Of all the daring PoW escape stories that have come to light in the last 100 years, the story of J.L. Hardy is one of the most remarkable. A PoW for three-and-a-half years, Hardy made no less than twelve escape attempts while imprisoned by the Germans in the First World War, five of which being briefly successful.
In early 1915 he attempted to escape from Halle Camp, near Leipzig, by breaking through a brick wall into an adjacent ammunition factory. After five-months work the project proved impracticable. In the summer of 1915 he was transferred to Augustabad Camp, near Neu Brandenburg, and after 10 days he managed to slip away from a bathing party outside the camp, together with a Russian officer. After a difficult journey they covered the 50 miles to the Baltic coast. They swam a river, were nearly recaptured once, but eventually reached Stralsund. They almost managed to get the crew of a Swedish schooner there to give them passage, but were arrested at the last moment.
Hardy was returned to Halle and joined an unsuccessful attempt with a group of Russian officers to break down a wall. He then made a solo escape attempt by picking locks and breaking through a skylight before sliding down a rope onto the street. He spoke enough German to make his way by train to Bremen. Here, broken down by cold and hunger, the Germans recaptured him.
He was then transferred to Magdeburg, where he escaped with a Belgian officer using “subterfuge, audacity and good fortune”. They reached Berlin by train, and went on agan to Stralsund. From there they crossed to the island of Rugen, but were arrested before they could find a fishing boat to take them to Sweden. His next prisoner of war camp was Fort Zorndorf, from where escape was virtually impossible. Nevertheless he made several attempts, and one nearly succeeded when, with two others, he almost got out disguised as a German soldier.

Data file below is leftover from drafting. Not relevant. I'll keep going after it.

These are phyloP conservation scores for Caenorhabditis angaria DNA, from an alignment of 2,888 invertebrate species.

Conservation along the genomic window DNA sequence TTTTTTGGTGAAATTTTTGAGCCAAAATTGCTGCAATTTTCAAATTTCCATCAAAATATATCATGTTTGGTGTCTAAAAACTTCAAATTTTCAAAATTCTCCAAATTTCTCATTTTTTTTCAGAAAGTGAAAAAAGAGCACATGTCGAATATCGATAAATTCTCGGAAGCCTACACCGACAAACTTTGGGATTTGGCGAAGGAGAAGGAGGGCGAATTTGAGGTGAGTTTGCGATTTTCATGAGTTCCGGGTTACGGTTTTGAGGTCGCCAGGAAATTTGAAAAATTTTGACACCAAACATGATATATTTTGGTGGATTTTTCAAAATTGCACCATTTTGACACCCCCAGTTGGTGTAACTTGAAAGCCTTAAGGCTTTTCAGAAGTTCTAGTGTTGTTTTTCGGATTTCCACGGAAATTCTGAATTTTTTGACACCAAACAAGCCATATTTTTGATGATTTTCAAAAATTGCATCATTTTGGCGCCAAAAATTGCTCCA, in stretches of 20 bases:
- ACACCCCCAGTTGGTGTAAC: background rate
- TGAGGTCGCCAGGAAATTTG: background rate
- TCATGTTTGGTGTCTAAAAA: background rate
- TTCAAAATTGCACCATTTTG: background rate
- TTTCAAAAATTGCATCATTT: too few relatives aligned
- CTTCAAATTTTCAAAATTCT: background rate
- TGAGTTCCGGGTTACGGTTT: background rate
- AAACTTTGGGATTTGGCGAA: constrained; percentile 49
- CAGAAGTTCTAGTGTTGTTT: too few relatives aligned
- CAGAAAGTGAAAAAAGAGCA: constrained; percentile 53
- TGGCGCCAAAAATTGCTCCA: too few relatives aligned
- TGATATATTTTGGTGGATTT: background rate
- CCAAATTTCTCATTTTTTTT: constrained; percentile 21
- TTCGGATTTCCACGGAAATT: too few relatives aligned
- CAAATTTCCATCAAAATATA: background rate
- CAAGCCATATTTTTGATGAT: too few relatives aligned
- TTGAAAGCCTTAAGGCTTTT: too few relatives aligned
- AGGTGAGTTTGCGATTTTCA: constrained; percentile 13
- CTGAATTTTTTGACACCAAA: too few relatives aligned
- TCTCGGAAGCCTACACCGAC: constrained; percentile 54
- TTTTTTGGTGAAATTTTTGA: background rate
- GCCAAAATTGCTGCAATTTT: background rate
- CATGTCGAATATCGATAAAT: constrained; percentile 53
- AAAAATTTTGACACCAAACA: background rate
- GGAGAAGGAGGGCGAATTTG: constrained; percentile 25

Hardy was moved several more times, and made subsequent escape attempts until he finally managed to get away for good in March 1918. Written by Hardy himself, this book reads like a wartime thriller or Hollywood screenplay and his Great War story makes for fascinating reading.
I Escape! The Great War’s Most Remarkable POW
One of the most persistent PoW escapers of all time, the much decorated author, Capt JL Hardy made no fewer than twelve escape attempts from his three and a half years in German captivity in the Great War – five of them being briefly successful, before he made good his final getaway. After the war he had a controversial career in Ireland as a British Auxiliary undercover soldier, allegedly responsible for the deaths of dozens of Irish republicans. On an IRA death list, he managed to escape yet again. His memoirs make enthralling reading, and are a real addition to escape literature.
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